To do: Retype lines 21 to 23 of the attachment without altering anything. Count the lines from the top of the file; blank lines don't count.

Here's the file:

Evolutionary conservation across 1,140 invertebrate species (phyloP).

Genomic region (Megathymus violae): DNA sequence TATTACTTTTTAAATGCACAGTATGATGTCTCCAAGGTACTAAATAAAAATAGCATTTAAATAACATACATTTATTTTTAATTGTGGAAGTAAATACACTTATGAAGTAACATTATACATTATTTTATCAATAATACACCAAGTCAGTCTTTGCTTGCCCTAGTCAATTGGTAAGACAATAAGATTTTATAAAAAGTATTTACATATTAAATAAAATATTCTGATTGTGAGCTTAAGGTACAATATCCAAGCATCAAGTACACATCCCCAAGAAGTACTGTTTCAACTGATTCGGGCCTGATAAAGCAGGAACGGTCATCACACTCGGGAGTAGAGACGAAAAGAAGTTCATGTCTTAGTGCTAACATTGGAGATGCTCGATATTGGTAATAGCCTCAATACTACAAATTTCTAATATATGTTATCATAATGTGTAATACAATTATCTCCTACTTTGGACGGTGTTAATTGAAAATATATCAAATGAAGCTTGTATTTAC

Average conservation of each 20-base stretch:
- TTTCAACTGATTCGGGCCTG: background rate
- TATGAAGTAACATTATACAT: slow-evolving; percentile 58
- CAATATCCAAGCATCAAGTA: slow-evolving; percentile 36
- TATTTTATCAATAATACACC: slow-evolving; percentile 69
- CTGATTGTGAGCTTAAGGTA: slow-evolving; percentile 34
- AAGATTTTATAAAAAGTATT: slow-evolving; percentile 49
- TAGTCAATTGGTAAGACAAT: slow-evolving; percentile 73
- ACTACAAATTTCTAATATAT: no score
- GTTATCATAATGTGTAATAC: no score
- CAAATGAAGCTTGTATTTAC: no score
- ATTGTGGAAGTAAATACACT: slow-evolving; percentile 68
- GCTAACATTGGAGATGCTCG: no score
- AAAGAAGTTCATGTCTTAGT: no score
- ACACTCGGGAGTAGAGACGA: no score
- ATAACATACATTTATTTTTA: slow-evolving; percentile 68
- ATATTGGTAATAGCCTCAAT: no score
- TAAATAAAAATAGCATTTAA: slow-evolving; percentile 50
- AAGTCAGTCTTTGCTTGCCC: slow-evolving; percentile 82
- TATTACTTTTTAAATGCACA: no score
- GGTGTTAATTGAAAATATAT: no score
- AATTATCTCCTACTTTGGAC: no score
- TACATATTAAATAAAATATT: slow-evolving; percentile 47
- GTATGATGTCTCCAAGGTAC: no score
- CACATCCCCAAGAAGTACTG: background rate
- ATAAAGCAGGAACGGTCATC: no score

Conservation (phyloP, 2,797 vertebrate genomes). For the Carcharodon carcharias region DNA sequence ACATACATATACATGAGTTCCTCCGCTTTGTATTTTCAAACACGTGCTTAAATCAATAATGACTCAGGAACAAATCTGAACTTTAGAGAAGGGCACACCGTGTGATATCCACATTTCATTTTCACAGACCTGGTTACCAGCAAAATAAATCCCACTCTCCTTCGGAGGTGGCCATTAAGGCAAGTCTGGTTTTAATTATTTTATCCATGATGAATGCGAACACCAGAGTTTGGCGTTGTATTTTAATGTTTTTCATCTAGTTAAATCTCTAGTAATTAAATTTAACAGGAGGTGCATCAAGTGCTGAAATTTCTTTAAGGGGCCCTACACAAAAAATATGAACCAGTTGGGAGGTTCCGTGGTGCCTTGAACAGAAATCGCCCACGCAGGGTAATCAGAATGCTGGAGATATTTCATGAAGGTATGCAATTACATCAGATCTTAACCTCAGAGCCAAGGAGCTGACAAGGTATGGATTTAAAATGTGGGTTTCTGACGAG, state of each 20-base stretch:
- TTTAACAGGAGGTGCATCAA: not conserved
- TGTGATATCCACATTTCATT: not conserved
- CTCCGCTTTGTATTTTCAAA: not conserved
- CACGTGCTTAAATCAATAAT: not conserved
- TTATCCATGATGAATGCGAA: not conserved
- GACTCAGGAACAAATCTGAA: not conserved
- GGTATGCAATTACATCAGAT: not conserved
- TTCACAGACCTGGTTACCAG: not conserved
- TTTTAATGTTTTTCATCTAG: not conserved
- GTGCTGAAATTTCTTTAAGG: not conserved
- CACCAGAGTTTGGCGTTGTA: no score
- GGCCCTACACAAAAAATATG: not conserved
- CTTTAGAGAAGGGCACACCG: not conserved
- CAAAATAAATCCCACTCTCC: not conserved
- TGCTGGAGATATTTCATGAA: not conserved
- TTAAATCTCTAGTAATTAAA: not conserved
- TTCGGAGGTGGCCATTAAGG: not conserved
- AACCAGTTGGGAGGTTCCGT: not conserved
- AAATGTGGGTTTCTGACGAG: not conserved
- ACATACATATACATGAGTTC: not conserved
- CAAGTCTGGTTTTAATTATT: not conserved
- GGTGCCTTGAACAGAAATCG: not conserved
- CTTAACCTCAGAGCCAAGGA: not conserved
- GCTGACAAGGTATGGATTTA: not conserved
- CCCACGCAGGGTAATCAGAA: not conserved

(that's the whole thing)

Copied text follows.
- AAGTCAGTCTTTGCTTGCCC: slow-evolving; percentile 82
- TATTACTTTTTAAATGCACA: no score
- GGTGTTAATTGAAAATATAT: no score